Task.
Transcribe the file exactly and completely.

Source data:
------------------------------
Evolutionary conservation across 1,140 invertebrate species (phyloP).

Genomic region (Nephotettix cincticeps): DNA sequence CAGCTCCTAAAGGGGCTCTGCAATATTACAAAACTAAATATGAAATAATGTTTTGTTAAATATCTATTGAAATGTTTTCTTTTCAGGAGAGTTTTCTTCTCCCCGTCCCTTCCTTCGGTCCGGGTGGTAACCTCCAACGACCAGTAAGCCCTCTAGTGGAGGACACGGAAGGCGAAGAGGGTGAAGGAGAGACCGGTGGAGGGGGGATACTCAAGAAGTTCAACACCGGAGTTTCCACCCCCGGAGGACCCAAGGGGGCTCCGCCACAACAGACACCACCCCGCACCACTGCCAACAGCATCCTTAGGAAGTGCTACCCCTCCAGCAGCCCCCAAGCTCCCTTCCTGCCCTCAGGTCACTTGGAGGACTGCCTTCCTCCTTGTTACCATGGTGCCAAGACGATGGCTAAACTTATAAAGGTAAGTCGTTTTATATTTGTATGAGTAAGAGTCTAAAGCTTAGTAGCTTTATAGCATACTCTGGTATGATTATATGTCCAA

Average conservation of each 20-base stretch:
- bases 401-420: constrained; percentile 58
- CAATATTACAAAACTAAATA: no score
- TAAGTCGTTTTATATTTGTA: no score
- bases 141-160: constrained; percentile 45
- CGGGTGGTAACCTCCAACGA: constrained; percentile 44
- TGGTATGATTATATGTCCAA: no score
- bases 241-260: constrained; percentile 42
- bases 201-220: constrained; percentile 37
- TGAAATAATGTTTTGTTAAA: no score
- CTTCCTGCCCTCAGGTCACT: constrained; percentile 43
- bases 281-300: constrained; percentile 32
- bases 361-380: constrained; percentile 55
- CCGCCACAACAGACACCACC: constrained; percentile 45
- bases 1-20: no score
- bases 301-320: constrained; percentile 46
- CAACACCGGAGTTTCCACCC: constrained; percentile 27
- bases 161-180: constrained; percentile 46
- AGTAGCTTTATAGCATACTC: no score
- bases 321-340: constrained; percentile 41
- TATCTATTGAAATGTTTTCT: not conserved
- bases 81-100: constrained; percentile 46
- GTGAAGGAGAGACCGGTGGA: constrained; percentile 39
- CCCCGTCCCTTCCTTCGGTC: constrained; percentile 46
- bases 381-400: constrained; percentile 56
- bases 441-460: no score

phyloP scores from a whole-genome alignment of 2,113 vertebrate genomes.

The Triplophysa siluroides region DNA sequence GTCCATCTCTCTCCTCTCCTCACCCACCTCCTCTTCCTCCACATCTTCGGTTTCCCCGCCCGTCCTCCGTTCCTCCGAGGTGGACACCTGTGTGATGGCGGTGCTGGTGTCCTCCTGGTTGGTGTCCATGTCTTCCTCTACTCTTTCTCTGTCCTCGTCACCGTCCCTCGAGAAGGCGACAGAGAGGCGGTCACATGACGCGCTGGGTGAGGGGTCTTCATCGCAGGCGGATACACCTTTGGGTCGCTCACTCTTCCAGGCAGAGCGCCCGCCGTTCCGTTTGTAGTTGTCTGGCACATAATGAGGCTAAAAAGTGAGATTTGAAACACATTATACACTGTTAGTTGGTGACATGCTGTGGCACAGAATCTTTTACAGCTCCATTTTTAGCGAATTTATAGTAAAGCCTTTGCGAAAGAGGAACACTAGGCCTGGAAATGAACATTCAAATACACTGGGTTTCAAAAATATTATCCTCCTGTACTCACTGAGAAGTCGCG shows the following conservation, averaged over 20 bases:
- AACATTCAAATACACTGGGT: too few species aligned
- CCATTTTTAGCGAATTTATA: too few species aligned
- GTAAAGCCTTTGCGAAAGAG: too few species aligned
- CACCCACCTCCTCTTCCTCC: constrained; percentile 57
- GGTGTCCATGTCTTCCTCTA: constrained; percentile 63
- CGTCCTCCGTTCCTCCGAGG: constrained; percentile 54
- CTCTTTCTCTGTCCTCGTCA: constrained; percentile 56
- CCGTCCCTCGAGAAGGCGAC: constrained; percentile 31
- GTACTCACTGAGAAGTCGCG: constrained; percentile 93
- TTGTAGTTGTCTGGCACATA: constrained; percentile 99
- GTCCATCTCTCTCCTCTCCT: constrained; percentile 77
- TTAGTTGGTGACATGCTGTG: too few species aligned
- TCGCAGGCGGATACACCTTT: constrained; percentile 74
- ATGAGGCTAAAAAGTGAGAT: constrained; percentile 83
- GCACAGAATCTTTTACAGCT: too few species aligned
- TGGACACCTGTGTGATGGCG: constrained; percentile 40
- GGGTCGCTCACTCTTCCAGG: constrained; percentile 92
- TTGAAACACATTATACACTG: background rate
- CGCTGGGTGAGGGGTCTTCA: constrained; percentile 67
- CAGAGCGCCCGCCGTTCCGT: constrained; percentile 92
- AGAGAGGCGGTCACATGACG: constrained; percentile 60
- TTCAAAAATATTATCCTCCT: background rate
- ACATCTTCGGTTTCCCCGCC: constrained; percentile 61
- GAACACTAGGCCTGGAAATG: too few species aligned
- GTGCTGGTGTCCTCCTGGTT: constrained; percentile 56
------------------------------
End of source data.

Evolutionary conservation across 1,140 invertebrate species (phyloP).

Genomic region (Nephotettix cincticeps): DNA sequence CAGCTCCTAAAGGGGCTCTGCAATATTACAAAACTAAATATGAAATAATGTTTTGTTAAATATCTATTGAAATGTTTTCTTTTCAGGAGAGTTTTCTTCTCCCCGTCCCTTCCTTCGGTCCGGGTGGTAACCTCCAACGACCAGTAAGCCCTCTAGTGGAGGACACGGAAGGCGAAGAGGGTGAAGGAGAGACCGGTGGAGGGGGGATACTCAAGAAGTTCAACACCGGAGTTTCCACCCCCGGAGGACCCAAGGGGGCTCCGCCACAACAGACACCACCCCGCACCACTGCCAACAGCATCCTTAGGAAGTGCTACCCCTCCAGCAGCCCCCAAGCTCCCTTCCTGCCCTCAGGTCACTTGGAGGACTGCCTTCCTCCTTGTTACCATGGTGCCAAGACGATGGCTAAACTTATAAAGGTAAGTCGTTTTATATTTGTATGAGTAAGAGTCTAAAGCTTAGTAGCTTTATAGCATACTCTGGTATGATTATATGTCCAA

Average conservation of each 20-base stretch:
- bases 401-420: constrained; percentile 58
- CAATATTACAAAACTAAATA: no score
- TAAGTCGTTTTATATTTGTA: no score
- bases 141-160: constrained; percentile 45
- CGGGTGGTAACCTCCAACGA: constrained; percentile 44
- TGGTATGATTATATGTCCAA: no score
- bases 241-260: constrained; percentile 42
- bases 201-220: constrained; percentile 37
- TGAAATAATGTTTTGTTAAA: no score
- CTTCCTGCCCTCAGGTCACT: constrained; percentile 43
- bases 281-300: constrained; percentile 32
- bases 361-380: constrained; percentile 55
- CCGCCACAACAGACACCACC: constrained; percentile 45
- bases 1-20: no score
- bases 301-320: constrained; percentile 46
- CAACACCGGAGTTTCCACCC: constrained; percentile 27
- bases 161-180: constrained; percentile 46
- AGTAGCTTTATAGCATACTC: no score
- bases 321-340: constrained; percentile 41
- TATCTATTGAAATGTTTTCT: not conserved
- bases 81-100: constrained; percentile 46
- GTGAAGGAGAGACCGGTGGA: constrained; percentile 39
- CCCCGTCCCTTCCTTCGGTC: constrained; percentile 46
- bases 381-400: constrained; percentile 56
- bases 441-460: no score

phyloP scores from a whole-genome alignment of 2,113 vertebrate genomes.

The Triplophysa siluroides region DNA sequence GTCCATCTCTCTCCTCTCCTCACCCACCTCCTCTTCCTCCACATCTTCGGTTTCCCCGCCCGTCCTCCGTTCCTCCGAGGTGGACACCTGTGTGATGGCGGTGCTGGTGTCCTCCTGGTTGGTGTCCATGTCTTCCTCTACTCTTTCTCTGTCCTCGTCACCGTCCCTCGAGAAGGCGACAGAGAGGCGGTCACATGACGCGCTGGGTGAGGGGTCTTCATCGCAGGCGGATACACCTTTGGGTCGCTCACTCTTCCAGGCAGAGCGCCCGCCGTTCCGTTTGTAGTTGTCTGGCACATAATGAGGCTAAAAAGTGAGATTTGAAACACATTATACACTGTTAGTTGGTGACATGCTGTGGCACAGAATCTTTTACAGCTCCATTTTTAGCGAATTTATAGTAAAGCCTTTGCGAAAGAGGAACACTAGGCCTGGAAATGAACATTCAAATACACTGGGTTTCAAAAATATTATCCTCCTGTACTCACTGAGAAGTCGCG shows the following conservation, averaged over 20 bases:
- AACATTCAAATACACTGGGT: too few species aligned
- CCATTTTTAGCGAATTTATA: too few species aligned
- GTAAAGCCTTTGCGAAAGAG: too few species aligned
- CACCCACCTCCTCTTCCTCC: constrained; percentile 57
- GGTGTCCATGTCTTCCTCTA: constrained; percentile 63
- CGTCCTCCGTTCCTCCGAGG: constrained; percentile 54
- CTCTTTCTCTGTCCTCGTCA: constrained; percentile 56
- CCGTCCCTCGAGAAGGCGAC: constrained; percentile 31
- GTACTCACTGAGAAGTCGCG: constrained; percentile 93
- TTGTAGTTGTCTGGCACATA: constrained; percentile 99
- GTCCATCTCTCTCCTCTCCT: constrained; percentile 77
- TTAGTTGGTGACATGCTGTG: too few species aligned
- TCGCAGGCGGATACACCTTT: constrained; percentile 74
- ATGAGGCTAAAAAGTGAGAT: constrained; percentile 83
- GCACAGAATCTTTTACAGCT: too few species aligned
- TGGACACCTGTGTGATGGCG: constrained; percentile 40
- GGGTCGCTCACTCTTCCAGG: constrained; percentile 92
- TTGAAACACATTATACACTG: background rate
- CGCTGGGTGAGGGGTCTTCA: constrained; percentile 67
- CAGAGCGCCCGCCGTTCCGT: constrained; percentile 92
- AGAGAGGCGGTCACATGACG: constrained; percentile 60
- TTCAAAAATATTATCCTCCT: background rate
- ACATCTTCGGTTTCCCCGCC: constrained; percentile 61
- GAACACTAGGCCTGGAAATG: too few species aligned
- GTGCTGGTGTCCTCCTGGTT: constrained; percentile 56